Have you ever seen a piece of curly maple with a flat surface that looked like it was actually sculpted and contoured? This curly maple finish effect is caused by the way that light interacts with the different grain patterns in the curly material, and many woodworkers agree that is one of the most spectacular things to see in a woodworking project.
To feature this effect in a project, the first step is to find some curly maple. Most maple species can have this type of figure, but it is more pronounced in soft varieties of maple. Be patient when you are looking for “just the right piece” of maple; you’ll know when you find it.
Once you find your special piece of curly maple, you can simply sand it, apply clear coat finish and it will look nice. But if you want your curly maple finish to “pop”, there is a simple approach that will dramatically enhance the appearance of your project.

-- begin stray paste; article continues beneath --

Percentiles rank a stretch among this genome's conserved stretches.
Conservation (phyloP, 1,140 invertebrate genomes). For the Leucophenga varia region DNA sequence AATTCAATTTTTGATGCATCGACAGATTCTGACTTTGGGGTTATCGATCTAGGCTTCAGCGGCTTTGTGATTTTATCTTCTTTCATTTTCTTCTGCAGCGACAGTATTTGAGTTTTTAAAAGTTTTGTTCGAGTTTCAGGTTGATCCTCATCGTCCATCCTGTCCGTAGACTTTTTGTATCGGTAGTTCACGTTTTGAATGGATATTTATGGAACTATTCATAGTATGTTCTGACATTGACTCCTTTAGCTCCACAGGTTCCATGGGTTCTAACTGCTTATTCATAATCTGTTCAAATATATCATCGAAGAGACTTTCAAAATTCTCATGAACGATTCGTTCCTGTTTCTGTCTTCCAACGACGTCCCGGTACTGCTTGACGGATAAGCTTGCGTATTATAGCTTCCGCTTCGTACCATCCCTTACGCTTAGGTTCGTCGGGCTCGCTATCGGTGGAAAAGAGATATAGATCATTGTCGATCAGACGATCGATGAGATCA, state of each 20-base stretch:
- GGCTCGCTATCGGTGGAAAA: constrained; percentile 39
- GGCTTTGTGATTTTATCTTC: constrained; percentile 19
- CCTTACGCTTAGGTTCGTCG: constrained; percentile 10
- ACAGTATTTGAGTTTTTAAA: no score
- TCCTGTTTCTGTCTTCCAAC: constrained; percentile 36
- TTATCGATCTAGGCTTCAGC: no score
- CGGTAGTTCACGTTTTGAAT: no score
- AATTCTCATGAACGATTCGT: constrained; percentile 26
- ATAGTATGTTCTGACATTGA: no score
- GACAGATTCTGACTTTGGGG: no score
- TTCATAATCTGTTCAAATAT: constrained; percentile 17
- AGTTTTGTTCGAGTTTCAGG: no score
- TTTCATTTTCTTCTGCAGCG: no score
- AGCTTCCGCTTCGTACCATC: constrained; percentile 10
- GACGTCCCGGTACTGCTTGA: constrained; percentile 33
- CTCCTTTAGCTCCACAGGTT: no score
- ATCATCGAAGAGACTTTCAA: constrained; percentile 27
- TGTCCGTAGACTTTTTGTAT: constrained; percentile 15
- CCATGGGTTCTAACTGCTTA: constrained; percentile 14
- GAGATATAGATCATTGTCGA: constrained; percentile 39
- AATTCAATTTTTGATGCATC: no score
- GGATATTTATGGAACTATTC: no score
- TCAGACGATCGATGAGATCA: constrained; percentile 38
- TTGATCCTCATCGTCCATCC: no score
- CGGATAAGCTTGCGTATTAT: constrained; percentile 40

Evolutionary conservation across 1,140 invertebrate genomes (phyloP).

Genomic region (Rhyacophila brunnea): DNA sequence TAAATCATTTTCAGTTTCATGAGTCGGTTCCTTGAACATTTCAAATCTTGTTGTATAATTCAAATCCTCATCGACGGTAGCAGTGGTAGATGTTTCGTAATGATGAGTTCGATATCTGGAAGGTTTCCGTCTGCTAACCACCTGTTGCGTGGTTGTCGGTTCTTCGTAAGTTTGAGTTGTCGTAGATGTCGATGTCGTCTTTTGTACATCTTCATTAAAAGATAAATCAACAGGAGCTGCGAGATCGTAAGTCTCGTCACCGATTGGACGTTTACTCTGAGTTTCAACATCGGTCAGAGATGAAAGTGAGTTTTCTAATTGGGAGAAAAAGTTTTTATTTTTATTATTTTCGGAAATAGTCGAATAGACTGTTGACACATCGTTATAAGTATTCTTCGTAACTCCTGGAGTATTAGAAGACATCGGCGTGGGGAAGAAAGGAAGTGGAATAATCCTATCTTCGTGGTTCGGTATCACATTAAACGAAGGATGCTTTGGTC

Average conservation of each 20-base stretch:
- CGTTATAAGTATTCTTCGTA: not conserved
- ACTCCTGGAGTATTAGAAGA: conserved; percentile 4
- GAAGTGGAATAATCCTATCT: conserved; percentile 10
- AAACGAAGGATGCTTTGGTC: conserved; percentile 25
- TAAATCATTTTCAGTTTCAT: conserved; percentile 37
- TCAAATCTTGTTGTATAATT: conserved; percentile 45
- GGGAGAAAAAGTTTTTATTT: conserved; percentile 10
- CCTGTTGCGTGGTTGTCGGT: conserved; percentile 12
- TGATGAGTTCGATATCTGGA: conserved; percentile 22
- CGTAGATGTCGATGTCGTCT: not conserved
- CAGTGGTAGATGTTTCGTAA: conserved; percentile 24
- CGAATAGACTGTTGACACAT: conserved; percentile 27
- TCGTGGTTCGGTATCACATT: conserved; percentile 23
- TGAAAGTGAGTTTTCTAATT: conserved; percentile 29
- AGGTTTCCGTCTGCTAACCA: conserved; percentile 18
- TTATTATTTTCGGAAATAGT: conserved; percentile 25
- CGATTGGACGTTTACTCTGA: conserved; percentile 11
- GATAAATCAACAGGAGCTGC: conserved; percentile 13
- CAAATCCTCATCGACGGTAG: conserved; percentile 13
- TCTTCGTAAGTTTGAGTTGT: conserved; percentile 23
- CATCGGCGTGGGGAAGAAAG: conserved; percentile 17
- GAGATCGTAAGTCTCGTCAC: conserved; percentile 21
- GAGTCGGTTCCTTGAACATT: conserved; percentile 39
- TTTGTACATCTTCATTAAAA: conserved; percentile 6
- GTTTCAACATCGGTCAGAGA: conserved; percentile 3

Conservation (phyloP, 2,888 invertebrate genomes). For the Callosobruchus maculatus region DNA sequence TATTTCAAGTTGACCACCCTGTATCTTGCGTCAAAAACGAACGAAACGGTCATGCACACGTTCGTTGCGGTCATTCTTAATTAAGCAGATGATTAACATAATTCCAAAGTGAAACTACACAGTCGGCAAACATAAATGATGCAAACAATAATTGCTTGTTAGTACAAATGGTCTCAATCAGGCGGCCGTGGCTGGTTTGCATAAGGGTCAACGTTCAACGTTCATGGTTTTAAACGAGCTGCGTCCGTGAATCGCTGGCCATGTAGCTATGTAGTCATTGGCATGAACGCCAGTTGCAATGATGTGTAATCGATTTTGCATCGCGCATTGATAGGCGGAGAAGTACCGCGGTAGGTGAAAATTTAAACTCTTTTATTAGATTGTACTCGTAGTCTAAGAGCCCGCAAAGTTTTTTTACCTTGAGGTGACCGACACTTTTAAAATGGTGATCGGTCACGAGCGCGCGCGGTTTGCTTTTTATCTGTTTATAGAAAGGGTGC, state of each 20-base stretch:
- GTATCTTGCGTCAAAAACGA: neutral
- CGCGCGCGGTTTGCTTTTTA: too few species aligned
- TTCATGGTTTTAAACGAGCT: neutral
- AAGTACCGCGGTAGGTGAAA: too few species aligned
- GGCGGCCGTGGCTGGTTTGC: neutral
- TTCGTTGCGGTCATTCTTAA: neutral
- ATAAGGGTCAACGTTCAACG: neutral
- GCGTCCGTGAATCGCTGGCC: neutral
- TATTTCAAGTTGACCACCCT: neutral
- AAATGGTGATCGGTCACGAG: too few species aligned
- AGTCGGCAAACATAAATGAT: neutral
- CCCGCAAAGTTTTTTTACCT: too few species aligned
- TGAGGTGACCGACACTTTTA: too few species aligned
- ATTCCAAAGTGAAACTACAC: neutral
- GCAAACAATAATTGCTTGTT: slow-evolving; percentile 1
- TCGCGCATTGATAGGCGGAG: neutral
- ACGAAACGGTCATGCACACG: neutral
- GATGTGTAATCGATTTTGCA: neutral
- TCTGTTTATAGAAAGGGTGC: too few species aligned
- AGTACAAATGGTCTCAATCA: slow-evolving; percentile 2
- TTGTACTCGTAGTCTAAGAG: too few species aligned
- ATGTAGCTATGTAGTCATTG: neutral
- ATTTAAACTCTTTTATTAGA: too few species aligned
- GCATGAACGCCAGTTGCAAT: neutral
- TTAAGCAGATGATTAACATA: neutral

Apply some dye. Sand the piece smooth. Then, following George’s instructions, apply brown dye to the piece and allow it to soak in. It’s best to use the light mixing ratio that is suggested, so that you can build to the desired darkness gradually rather than trying to do it in one pass.
Sand it again. After you’ve reached your desired darkness, you’ll sand the piece again, removing the darkness from areas where it wasn’t able to penetrate deeply, which will create a contrast with areas where it remains.
Apply your top coat. After you are pleased with the contrast, apply your top coat to protect the wood and further enhance the curly maple finish.
After you’ve perfected this curly maple finish technique, perhaps try using it in a project such as a cremation urn, accent table or special cabinet.